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Exploit development tutorial - Part Deux

Read the first tutorial in this series here.

The previous installment of this exploit

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development tutorial covered handy tools that can be used to write a basic Perl exploit. Now it’s time to get the background knowledge required for exploit writing. Basic information about arrangement of pointers and memory is critical for this.

Process memory contains various aspects dedicated to certain activities. The instruction pointer lies in the memory’s code segment, whereas buffers can be found at the data segment. The stack segment has stack pointers that help us directly access stacks using regular functions like PUSH and POP operations.

0x00000000
Top of the stack

Space for user variable

 

Base pointer
Instruction Pointer
Other pointers
….
0xffffffff

As seen in the above diagram, the memory is divided into two parts between addresses 0x00000000 and 0xffffffff. The first half goes to the user space, whereas the second belongs to the kernel space. As we have seen earlier in our exploit development tutorial, there will be an overflow when a program crashes. As the “space for user variable” gradually overflows, base pointers and instruction pointers get overwritten. Once we confirm (with the help of a debugger) that the instruction pointer is overwritten by user values, we can code an exploit to execute data.

With this brief background, let’s move on to the shell coding aspect of exploit writing. Shell codes can be auto generated using the Metasploit framework’s msfpayload module. The following screenshot of our exploit development tutorial shows how you can use msfpayload to generate shell codes.

As we can see, there are commands like:

Msfpayload windows/exec CMD=calc EXITFUNC=she R| ./msfencode –t Perl –e x86/alpha_upper

In this part of our exploit development tutorial, we call the msfpayload module and get a Windows executable command. Here, it’s the calculator. We also specify the exploit’s exit type as S.E.H. This result is piped to msfencode, which strips the shellcode of bad characters. The –t attribute tells the target language, which is Perl in this case. The –e attribute tells the type of encoding; x86/alpha_upper in this case.

The shellcode for Perl script gets returned to the screen as the contents of my $buf in Backtrack 5. We can copy paste this code in our Perl script for testing. This is very trivial shellcode. A shellcode can be implemented to install a Trojan or backdoor to your system — a malicious attack — to exploit vulnerabilities and steal data.

After we write a Perl script and test it as part of our exploit development tutorial, we have to rewrite it for the Metasploit framework. Metaploit requires knowledge of the Ruby programming language, since the whole framework was rewritten in Ruby. As part of our exploit development tutorial, we have to now examine how to integrate custom exploits for the Metasploit framework.

Let’s look at the Metasploit exploit prototype’s basic structure in the following screenshot.

As you can see, the code specifies the requirement of msf/core. The next line has the specification for the class of the exploit. Since this is a remote exploit on a TCP server, we have included it in the remote category with a sub-category of TCP. Subsequently, we specify information about the exploit that a user can see. This information includes the exploit’s name, description, author, version and platform. We also get to specify bad characters, options to be set for an exploit’s efficient working, and then write the exploit script in Ruby.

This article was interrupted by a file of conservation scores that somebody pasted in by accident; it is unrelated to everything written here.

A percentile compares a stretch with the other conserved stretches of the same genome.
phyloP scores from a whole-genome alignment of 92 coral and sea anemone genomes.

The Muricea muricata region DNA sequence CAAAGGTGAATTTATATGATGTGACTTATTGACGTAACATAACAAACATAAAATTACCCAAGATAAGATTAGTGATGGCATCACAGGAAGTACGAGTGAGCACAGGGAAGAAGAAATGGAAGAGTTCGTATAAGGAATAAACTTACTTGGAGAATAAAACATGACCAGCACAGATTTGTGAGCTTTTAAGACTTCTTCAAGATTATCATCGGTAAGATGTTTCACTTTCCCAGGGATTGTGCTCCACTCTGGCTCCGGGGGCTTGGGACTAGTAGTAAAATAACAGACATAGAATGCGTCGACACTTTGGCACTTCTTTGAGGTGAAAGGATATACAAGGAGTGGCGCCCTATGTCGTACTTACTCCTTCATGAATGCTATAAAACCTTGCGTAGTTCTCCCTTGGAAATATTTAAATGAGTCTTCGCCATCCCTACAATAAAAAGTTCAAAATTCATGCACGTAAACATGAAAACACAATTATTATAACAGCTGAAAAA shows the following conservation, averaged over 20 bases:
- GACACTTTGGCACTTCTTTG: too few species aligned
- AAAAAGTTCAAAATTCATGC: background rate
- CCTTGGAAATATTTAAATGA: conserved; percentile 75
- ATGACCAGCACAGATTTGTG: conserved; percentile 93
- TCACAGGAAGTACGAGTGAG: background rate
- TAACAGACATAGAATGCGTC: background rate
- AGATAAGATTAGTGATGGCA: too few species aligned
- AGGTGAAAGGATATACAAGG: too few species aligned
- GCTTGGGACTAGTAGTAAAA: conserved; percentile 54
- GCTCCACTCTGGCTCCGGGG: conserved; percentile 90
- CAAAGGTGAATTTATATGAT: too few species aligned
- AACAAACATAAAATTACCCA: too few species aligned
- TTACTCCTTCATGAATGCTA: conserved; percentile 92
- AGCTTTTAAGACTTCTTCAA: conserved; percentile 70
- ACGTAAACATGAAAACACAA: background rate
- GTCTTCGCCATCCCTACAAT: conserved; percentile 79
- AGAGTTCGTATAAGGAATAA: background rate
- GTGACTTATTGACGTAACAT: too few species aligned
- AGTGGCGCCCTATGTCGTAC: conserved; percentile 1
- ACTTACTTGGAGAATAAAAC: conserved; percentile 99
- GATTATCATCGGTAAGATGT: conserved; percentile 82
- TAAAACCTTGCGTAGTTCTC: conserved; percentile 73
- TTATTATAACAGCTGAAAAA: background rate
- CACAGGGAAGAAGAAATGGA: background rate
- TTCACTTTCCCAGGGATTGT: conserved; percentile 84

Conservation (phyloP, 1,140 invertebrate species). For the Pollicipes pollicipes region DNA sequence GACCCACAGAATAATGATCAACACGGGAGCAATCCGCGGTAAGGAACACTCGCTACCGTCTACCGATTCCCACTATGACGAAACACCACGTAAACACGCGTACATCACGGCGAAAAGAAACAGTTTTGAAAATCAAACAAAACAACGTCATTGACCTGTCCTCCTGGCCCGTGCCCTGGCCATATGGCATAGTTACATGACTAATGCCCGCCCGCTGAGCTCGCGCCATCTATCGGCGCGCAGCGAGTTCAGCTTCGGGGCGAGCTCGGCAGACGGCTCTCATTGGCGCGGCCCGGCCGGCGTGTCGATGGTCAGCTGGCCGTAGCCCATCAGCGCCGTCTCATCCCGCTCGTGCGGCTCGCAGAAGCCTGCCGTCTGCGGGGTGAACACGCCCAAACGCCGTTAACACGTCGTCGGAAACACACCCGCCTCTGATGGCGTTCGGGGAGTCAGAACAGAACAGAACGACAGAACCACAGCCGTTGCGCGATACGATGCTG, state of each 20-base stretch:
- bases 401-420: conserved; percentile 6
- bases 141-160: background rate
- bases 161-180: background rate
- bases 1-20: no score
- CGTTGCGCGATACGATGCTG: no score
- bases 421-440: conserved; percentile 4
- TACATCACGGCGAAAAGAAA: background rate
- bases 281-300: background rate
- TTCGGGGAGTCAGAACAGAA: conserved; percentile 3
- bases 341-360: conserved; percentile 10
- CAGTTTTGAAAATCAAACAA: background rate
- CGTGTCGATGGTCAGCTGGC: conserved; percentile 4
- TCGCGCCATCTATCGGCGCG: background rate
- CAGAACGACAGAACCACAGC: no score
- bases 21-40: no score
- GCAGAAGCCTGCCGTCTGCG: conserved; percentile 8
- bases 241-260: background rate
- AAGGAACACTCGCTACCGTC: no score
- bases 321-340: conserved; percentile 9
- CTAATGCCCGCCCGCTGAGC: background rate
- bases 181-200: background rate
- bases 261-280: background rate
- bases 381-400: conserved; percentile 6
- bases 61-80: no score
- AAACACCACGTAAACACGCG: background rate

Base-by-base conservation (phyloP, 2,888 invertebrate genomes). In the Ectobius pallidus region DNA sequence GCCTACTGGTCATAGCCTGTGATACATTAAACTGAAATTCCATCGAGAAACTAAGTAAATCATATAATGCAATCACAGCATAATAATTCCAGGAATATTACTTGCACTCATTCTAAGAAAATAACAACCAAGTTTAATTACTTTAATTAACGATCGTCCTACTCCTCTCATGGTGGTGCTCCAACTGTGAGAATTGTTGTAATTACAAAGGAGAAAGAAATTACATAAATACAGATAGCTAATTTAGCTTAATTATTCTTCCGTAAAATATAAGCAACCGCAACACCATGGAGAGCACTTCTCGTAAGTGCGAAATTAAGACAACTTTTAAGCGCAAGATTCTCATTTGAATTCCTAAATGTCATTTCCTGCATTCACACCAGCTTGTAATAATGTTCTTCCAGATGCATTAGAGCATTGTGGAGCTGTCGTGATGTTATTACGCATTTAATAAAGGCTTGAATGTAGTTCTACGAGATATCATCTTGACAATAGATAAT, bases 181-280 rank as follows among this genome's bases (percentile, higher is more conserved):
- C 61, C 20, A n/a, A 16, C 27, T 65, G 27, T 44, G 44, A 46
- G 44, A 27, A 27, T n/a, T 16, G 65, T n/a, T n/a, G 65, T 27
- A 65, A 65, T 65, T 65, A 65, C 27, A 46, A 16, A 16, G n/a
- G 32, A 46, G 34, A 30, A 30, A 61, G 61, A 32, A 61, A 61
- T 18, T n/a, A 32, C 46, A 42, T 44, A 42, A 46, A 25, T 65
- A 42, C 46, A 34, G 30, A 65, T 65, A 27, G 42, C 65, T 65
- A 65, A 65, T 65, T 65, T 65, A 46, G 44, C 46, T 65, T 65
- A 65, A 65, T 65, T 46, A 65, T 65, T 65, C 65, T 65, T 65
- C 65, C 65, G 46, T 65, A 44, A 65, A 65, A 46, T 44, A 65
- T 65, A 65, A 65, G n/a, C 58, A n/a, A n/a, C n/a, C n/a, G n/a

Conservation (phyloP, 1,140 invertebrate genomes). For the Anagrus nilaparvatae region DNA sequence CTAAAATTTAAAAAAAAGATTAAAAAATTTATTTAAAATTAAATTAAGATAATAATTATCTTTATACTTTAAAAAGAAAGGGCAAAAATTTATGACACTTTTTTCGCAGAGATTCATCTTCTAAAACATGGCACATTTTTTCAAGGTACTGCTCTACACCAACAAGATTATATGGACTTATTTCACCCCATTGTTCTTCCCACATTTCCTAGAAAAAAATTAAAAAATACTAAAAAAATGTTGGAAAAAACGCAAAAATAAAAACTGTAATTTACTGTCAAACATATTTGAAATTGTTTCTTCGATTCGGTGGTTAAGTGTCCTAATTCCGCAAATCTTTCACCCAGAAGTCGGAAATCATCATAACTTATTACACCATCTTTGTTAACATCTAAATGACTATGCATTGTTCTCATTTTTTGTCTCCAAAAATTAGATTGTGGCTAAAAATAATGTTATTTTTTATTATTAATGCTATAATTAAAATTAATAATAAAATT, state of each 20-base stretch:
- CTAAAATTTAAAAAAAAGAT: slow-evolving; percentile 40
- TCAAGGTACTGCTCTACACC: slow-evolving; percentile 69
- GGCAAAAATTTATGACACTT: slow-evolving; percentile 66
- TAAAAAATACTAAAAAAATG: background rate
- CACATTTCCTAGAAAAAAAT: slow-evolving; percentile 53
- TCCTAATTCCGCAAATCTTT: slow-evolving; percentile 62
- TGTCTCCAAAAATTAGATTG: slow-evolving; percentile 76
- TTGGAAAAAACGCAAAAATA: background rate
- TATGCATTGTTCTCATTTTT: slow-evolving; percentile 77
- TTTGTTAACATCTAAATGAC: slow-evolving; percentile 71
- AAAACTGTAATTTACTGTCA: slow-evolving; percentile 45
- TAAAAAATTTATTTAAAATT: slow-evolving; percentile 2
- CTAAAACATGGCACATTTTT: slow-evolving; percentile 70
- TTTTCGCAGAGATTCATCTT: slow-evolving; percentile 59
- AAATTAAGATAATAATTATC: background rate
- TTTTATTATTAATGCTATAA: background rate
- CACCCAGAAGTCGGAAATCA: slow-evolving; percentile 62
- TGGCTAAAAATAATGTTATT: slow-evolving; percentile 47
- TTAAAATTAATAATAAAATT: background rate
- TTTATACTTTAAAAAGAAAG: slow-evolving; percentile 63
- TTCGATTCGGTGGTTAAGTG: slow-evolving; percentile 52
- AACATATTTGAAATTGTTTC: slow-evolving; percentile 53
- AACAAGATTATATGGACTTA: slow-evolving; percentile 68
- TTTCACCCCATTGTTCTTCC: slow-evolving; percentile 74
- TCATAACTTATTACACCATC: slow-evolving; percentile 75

This section of our exploit development tutorial describes the exploit’s actual working. This is unlike the previous section, which updated and categorized the information.

In this part of our exploit writing tutorial, we will define the exploit, and connect to exploit. We specify the exploit string which is a combination of header, junk, eip, nops and payload. The payload is taken from the various available payloads in the Metasploit framework. The advantage of this functionality is to use various payloads like vnc injection and meterpreter shell as and when required, instead of leaving the exploit non-flexible to other scenarios by explicitly writing the payload. This exploit works seamlessly, without the victim aware of being spawned by the attacker.

Now let’s examine this working exploit in the Metasploit framework, which is added to the Windows/misc directory, as vulnserver. I assume the reader has gone through the msf tutorial compendium before reading this section. Here is the live demonstration of a working exploit ported to Metasploit.

Step 1: Use the exploit from the location with: use windows/misc vulnserver

This step loads the exploit. It takes you into the exploit environment.

Step 2: Check out the options with: show options

Following this, set the RHOST to the target system shown in the figure.

Step 3: Exploit the target and confirm exploit

This screenshot demonstrates the working exploit. It also confirms the target system’s compromise (IP address is 192.168.13.130).

To summarize, we have seen various tools like metasploit’s pattern create, offset and pescan modules as part of this exploit development tutorial. We also witnessed the SPIKE fuzzer in action, as well as examined how to write exploits in PERL and port exploits by scripting in Ruby. It’s now time for you to start adding your own exploits to the Metasploit framework

Read the first tutorial in this series here..

This was first published in April 2012